Amazon, Starbucks, and beyond? Young workers fuel union drives.

Melanie Stetson Freeman/Staff
Starbucks employees Adrianna Ross (right) and Robin Hyatt pose outside the store where they are union organizers, on May 17, 2022, in Watertown, Massachusetts. In the past 16 months, union organizing efforts have sprung up around the country, often fueled by young workers like them.
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A surge of union activity is investing new energy in the labor movement. Successful organizing campaigns at some of America’s best-known companies, such as Amazon, Apple, and Starbucks, combined with a surge of teacher strikes are bringing new focus to workers’ demands, especially those of warehouse workers, salesclerks, and others who don’t have the luxury of working remotely.

Much of the energy behind the surge is coming from workers in their 20s – the tail end of the millennial generation as well as Gen Z, who are just beginning to land their first jobs. Many exude an organizing zeal not seen in decades. 

Why We Wrote This

Coming of age during a pandemic that put a priority on collective well-being, a young generation of workers is rekindling labor movement passions. And scoring some successes.

Whether this period leads to a resurgence of unions in the United States is not yet clear. Corporations have crushed new unions in the past. And today’s labor targets show little sign that they’re backing down now. The pandemic has added its own cast to young workers’ demands for better pay, longer breaks, and a say in how these companies are run.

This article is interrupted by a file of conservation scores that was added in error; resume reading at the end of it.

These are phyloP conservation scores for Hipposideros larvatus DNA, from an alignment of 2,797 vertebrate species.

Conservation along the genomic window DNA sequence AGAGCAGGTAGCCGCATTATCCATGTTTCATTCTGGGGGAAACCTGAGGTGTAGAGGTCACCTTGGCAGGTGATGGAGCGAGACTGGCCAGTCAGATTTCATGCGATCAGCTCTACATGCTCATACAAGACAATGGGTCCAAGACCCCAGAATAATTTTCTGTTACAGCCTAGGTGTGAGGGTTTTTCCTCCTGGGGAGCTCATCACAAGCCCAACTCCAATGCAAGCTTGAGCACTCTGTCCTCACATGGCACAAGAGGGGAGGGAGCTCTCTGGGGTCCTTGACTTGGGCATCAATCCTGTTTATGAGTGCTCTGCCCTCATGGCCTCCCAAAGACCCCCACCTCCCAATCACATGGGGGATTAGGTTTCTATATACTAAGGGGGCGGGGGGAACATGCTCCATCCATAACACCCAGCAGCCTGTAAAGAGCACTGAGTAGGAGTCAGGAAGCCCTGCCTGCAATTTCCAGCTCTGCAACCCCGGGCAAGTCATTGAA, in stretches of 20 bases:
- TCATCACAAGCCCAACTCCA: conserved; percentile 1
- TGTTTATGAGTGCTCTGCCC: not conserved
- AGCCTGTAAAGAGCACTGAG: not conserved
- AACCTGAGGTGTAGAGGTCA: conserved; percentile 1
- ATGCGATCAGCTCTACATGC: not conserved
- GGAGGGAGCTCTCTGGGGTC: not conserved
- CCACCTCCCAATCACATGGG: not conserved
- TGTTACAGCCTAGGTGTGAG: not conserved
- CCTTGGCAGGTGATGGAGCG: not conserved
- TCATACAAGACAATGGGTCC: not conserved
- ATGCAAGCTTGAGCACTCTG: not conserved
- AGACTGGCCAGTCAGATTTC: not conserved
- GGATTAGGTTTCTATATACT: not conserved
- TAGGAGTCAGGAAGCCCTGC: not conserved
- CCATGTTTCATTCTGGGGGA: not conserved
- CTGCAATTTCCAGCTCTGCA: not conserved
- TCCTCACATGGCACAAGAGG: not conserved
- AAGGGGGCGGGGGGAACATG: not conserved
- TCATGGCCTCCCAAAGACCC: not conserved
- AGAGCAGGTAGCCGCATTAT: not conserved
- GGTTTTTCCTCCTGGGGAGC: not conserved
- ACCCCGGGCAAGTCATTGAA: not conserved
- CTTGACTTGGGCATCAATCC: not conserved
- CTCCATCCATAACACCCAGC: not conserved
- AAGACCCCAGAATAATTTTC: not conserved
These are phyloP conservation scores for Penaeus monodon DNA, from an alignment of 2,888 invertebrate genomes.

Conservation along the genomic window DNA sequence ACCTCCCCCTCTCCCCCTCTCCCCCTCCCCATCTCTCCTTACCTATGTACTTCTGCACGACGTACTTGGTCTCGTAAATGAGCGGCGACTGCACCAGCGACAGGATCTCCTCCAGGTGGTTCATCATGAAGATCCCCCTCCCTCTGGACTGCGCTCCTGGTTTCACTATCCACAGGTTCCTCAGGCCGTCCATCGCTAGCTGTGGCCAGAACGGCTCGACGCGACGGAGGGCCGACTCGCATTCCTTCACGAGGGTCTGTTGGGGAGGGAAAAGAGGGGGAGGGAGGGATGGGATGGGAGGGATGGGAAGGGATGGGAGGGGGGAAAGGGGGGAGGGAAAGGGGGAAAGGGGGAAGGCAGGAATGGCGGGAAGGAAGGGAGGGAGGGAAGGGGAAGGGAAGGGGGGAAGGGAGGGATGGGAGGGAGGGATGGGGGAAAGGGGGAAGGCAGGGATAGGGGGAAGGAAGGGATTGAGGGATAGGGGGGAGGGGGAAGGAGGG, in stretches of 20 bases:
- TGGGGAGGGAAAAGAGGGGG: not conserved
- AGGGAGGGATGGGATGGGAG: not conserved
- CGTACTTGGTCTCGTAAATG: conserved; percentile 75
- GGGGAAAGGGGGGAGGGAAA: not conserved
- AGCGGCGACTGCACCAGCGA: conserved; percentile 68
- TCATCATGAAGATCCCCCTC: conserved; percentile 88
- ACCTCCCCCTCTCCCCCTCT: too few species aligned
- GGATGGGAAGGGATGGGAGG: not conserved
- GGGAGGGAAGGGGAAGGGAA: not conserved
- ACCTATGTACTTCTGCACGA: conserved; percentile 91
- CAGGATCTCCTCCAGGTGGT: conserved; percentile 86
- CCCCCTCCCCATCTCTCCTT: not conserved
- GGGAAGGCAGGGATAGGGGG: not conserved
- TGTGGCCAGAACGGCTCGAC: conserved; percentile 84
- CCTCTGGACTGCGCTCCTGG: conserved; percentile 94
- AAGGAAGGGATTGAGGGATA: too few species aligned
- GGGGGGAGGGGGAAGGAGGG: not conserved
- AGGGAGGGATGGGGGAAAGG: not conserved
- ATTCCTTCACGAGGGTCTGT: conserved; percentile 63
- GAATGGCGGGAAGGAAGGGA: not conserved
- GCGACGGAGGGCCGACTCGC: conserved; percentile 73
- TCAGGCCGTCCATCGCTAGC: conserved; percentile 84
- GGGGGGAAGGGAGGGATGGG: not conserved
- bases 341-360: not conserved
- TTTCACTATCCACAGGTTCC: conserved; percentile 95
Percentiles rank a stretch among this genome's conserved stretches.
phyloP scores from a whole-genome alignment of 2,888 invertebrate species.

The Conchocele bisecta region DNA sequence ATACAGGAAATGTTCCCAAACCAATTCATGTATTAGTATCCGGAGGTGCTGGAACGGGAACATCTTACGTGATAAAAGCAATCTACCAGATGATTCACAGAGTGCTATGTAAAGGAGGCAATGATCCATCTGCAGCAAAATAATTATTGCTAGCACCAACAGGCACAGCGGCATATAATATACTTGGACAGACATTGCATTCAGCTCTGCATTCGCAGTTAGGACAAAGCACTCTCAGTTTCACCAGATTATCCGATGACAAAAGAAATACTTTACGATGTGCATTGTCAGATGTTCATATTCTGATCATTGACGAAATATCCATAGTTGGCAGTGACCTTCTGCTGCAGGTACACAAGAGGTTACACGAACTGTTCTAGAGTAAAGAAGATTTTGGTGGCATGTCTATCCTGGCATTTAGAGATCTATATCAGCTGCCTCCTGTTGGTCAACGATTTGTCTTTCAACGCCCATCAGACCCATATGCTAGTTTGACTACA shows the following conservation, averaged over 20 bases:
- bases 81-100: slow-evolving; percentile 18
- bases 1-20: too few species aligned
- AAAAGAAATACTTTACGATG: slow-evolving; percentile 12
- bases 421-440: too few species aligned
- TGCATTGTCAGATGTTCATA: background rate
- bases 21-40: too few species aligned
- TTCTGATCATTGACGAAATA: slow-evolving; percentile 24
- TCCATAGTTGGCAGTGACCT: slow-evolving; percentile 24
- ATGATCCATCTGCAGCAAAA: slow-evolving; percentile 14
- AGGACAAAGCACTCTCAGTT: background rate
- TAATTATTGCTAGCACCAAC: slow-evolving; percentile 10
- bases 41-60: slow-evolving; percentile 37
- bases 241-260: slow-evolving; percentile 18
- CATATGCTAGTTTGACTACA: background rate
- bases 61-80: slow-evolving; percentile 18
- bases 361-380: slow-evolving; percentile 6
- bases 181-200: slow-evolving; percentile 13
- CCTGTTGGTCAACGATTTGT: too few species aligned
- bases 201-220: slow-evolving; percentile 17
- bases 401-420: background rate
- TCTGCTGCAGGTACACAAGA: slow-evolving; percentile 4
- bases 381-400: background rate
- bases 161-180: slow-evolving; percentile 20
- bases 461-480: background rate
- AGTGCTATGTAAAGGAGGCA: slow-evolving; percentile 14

“What you're seeing is the emergence of a new generation of organizers,” says Toby Higbie, a UCLA labor historian. “It's hard to stop this stuff once it gets out to a lot of people.”

Sitting outside Starbucks as the lunch rush dwindles, employee Adrianna Ross points to the fenced-in dumpster in the parking lot where she made her most daring move as a newly minted union organizer. It was January. A month earlier, the staff at a Starbucks in Buffalo, New York, had successfully organized into a union. The corporation, eager to head off more organizing efforts, was sending executives to stores around the Boston area to hold after-hours listening sessions with employees. 

As the mandatory meeting at her Watertown, Massachusetts, store drew to a close, Ms. Ross whispered to her fellow workers to meet her outside by the dumpster. There in the cold, using their cellphones as flashlights, workers signed official cards calling for a union election. “I kept peeking around the corner to make sure they [the executives] didn’t see me,” she recalls.

Ms. Ross collected more than enough signatures and sent them to the National Labor Relations Board, which authorized the election and, two weeks ago, held the official count. During a break, fellow Starbucks worker and organizer Robin Hyatt ran to Ms. Ross’ nearby apartment to see the proceedings unfold on Zoom. Final tally: 10 votes for the union, one vote against, and two other “yes” votes contested by management. The assembled workers whooped for joy.

Why We Wrote This

Coming of age during a pandemic that put a priority on collective well-being, a young generation of workers is rekindling labor movement passions. And scoring some successes.

“There’s a lot of support, and nationally there’s a huge movement,” says Ms. Hyatt. “I am excited to see it.”